LA born and bred, pop queen Morgan St. Jean is making waves and you’re sleeping if you don’t see her coming. With her new single, “Lola,” St. Jean is making her major label debut, showing off her powerhouse voice and carefully crafted storytelling. Read on for a glimpse into her song craft and what’s inspired the music, the glamour, and the journey into a world all of her own.
1) First of all, HUGE congrats on the absolutely juicy pop banger that is “Lola” and your major label debut with Universal! How are you feeling???
Thank you so much! I’m feeling amazing. I’m so grateful to be in this position and excited for everybody to hear what I’ve been working so hard on. I have to give a huge shoutout to my fans and supporters who got me to this point. They’ve been so loyal and patient with me, and I’m so happy that it’s finally paying off!
2) What was the catalyst for your artist journey aside from living in a massive music city like LA? Where does your story begin?
I think growing up in a place like LA has definitely inspired me. I’m fascinated by the juxtaposition of glamour and grit, and I think that really comes through in my music. I started singing in the second grade when I auditioned for the school choir. One day after rehearsal my director asked to speak with my mom when she picked me up (I thought I was getting kicked out of the group), and he ended up telling her that he thought I had talent and wanted me to be the featured soloist. My mom was as shocked as I was, but that’s really where my passion for music began.
3) What influences have shaped your sound and this song specifically? I’m hearing some Christina Aguilera timbres in your voice and LOVING IT.
WOW thank you so much for saying that! Christina is definitely one of my biggest vocal influences. I grew up singing all of her songs on a little karaoke machine that my Godparents bought me for my birthday one year. Musically, I love everyone from Lana del Rey, to Rihanna, to Lady Gaga. I’m really inspired by powerful women who are unafraid to be honest. I’ve always been very fascinated by Marilyn Monroe. I read a book in high school that talked about the “Marilyn effect” and how she could turn her persona on to get whatever she wanted. I think that is so powerful and inspiring.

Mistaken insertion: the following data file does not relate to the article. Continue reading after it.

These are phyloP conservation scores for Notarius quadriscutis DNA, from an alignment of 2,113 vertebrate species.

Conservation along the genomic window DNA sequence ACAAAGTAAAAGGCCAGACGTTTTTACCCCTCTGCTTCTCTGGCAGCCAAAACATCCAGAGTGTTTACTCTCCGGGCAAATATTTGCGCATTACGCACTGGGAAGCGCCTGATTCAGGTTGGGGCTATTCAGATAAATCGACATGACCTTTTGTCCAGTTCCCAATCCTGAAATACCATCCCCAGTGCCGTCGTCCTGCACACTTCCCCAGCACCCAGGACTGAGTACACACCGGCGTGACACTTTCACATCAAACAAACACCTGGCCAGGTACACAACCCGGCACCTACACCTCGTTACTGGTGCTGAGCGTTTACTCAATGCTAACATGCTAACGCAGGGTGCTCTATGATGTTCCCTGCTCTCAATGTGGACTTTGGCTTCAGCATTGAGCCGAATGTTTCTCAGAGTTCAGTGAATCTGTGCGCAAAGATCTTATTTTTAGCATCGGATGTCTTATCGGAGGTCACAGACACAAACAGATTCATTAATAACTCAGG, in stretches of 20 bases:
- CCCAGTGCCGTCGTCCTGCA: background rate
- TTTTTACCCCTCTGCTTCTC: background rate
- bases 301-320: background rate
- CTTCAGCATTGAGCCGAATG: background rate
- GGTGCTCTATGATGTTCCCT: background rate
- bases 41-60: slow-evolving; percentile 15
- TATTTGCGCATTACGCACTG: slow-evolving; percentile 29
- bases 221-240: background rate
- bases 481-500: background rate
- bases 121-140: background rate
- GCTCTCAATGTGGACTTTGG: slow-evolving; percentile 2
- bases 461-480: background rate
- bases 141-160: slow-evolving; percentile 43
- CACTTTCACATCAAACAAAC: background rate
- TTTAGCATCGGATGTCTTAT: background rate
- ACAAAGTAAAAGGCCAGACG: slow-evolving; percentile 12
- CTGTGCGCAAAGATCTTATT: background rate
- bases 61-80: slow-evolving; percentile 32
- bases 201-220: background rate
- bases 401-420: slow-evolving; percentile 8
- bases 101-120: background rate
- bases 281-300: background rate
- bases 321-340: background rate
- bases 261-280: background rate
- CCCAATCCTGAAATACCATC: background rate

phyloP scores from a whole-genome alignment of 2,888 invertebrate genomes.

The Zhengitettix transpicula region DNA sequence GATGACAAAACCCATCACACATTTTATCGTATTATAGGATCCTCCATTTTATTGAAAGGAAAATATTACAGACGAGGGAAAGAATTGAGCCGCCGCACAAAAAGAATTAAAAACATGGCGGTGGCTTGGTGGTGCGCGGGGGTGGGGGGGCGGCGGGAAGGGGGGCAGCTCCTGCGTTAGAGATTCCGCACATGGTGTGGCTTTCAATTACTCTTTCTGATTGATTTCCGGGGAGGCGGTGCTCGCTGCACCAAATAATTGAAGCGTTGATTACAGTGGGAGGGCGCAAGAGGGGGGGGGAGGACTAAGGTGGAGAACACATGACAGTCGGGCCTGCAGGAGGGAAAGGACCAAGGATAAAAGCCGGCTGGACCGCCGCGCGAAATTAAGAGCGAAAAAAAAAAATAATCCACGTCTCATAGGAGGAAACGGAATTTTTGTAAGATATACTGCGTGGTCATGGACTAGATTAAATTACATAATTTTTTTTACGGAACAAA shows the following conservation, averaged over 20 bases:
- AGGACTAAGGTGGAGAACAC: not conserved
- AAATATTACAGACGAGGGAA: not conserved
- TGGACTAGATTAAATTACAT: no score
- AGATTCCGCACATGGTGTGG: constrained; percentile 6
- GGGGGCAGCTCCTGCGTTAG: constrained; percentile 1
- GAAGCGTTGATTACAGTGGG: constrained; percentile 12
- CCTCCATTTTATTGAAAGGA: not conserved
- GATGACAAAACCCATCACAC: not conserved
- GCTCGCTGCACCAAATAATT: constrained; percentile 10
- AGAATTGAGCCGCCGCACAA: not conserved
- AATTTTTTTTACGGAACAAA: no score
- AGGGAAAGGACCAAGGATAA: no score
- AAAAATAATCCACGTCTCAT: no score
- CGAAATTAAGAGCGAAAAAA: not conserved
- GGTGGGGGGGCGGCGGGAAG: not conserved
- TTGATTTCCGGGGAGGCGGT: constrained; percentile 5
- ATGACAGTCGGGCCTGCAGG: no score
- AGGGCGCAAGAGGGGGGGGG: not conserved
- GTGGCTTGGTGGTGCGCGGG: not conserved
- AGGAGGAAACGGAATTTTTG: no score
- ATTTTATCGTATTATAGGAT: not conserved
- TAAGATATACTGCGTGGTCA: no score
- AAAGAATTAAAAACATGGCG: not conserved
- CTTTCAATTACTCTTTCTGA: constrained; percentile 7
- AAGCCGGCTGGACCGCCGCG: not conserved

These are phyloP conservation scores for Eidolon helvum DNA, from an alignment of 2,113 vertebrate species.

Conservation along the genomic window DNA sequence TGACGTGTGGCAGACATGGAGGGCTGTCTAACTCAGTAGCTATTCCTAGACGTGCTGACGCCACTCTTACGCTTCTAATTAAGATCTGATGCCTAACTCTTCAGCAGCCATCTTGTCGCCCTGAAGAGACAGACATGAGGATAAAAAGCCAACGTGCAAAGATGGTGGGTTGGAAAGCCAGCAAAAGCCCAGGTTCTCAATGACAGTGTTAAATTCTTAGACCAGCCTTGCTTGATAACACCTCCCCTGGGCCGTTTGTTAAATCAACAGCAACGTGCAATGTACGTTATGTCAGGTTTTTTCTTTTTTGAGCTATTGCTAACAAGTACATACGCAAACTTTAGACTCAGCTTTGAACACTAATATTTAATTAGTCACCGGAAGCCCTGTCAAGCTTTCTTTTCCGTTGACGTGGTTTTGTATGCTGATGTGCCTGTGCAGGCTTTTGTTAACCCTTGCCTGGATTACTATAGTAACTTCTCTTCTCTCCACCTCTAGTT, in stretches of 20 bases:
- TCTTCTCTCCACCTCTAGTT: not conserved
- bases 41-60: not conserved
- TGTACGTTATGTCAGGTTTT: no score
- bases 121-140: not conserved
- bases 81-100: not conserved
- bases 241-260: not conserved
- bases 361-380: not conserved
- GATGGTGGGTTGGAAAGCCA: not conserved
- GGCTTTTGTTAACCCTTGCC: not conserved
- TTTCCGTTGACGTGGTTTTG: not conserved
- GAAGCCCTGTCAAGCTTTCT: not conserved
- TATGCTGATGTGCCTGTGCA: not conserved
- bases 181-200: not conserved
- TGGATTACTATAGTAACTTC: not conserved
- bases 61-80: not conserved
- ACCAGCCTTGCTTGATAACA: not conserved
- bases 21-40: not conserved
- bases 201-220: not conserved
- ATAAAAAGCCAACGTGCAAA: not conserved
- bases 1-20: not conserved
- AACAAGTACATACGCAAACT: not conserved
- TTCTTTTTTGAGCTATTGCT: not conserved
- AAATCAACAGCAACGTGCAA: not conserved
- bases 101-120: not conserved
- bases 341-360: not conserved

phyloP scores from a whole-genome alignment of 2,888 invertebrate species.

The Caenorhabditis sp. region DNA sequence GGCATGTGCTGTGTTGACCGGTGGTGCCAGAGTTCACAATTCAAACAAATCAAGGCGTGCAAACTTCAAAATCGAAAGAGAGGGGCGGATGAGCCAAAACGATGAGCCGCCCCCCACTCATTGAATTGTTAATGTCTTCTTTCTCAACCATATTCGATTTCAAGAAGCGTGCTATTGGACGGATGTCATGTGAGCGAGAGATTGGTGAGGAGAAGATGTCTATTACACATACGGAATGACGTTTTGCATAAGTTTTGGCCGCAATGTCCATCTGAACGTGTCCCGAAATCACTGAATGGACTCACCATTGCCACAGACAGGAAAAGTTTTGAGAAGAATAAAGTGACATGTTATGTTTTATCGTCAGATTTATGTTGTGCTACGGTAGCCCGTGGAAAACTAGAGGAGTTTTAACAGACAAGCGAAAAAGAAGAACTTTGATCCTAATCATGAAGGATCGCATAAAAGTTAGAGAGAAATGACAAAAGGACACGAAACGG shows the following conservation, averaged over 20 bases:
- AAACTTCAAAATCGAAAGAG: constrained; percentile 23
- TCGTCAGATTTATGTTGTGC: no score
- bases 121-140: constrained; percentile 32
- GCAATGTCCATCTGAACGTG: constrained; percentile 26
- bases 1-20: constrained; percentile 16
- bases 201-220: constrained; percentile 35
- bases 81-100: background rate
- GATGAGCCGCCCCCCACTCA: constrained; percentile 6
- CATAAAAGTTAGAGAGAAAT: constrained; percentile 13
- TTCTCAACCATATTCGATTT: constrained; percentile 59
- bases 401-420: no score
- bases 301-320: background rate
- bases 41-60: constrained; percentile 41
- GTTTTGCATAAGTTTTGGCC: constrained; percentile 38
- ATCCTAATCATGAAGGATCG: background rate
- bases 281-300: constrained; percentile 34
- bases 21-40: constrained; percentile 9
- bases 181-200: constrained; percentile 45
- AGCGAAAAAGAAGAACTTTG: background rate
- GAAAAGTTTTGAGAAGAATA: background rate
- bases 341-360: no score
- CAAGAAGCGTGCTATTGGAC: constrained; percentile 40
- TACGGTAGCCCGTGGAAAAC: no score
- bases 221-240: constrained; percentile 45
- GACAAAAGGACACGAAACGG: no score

4) Who are the key players in this song's narrative aside from this bitch named Lola and what made you want to tell this story? How did these characters inspire the fury felt throughout?
The funny thing about this song is that Lola isn’t even a real person--she’s a metaphor I created to represent a difficult moment in my life. When I wrote “Lola” I was actually a few years out of an emotionally abusive relationship. Lola, the character, came to me when I realized that everything I thought we had--a sort of fairytale romance, dreams of white picket fences--was an illusion. In the song, she’s the woman my boyfriend is cheating on me with. I refer to her as “a bitch named Lola” because coming to terms with reality is often a bitch. However, she is also self-assured, confident, and able to get exactly what she wants. In the song I hate her, but I also need her as she is the catalyst for my journey to becoming a confident, bad bitch. It’s so much less about the boyfriend in the story than it is about seeing through illusion and reclaiming your self worth, especially when you’ve been tricked into thinking that ignorance is synonymous with perfection. I think everyone has that “Lola” moment where they’re forced to wake up to reality, and even though it sucks to go through, we come out stronger on the other side.
4) What was it like working with the producer of this song, Peder Etholm-Idsøe?
Peder is awesome! When I first met Peder, we were doing a writing session for a different song entirely. When I heard what he did with that song, I knew he would be the perfect fit for “Lola.” I had actually written Lola by myself months before, and had been looking for a producer who could really give it that cinematic, dark feel that I wanted for the production. I had a very clear vision in my head for how I wanted the song to sound, and he took it to a whole new level. I love the little touches he’s added throughout to give the song the drama we aimed for. He actually had this super cool idea to spell out Lola in morse code with percussion in the pre-chorus of the song!
5) How do you want this song to inspire other women in their future relationships and while facing other challenges?
I want women to be fearless, and part of being fearless is acknowledging that sometimes bad shit happens, but when it does, all we can do is face it head on and come out stronger on the other side. For me, Lola has become a sort of alter ego who allows me to feel unabashedly confident in my emotions and needs, like the bad bitch I know I am. For the single artwork, I wanted to portray her as this vixen character with long red hair and dressed in black--a polar opposite from who I was when I wrote the song. Lola gave me this unwavering sense of confidence, and self worth--I hope she makes other women feel that too.
6) Can we look forward to a follow up to “Lola” in 2021?!
You can! First I have a couple of really cool video assets coming out for Lola in the coming weeks, and then there will be lots of new music in 2021. Lola is really just the start of a whole world I’m creating with my music, and I can’t wait to invite you in.
Interview by: Deanna DiLandro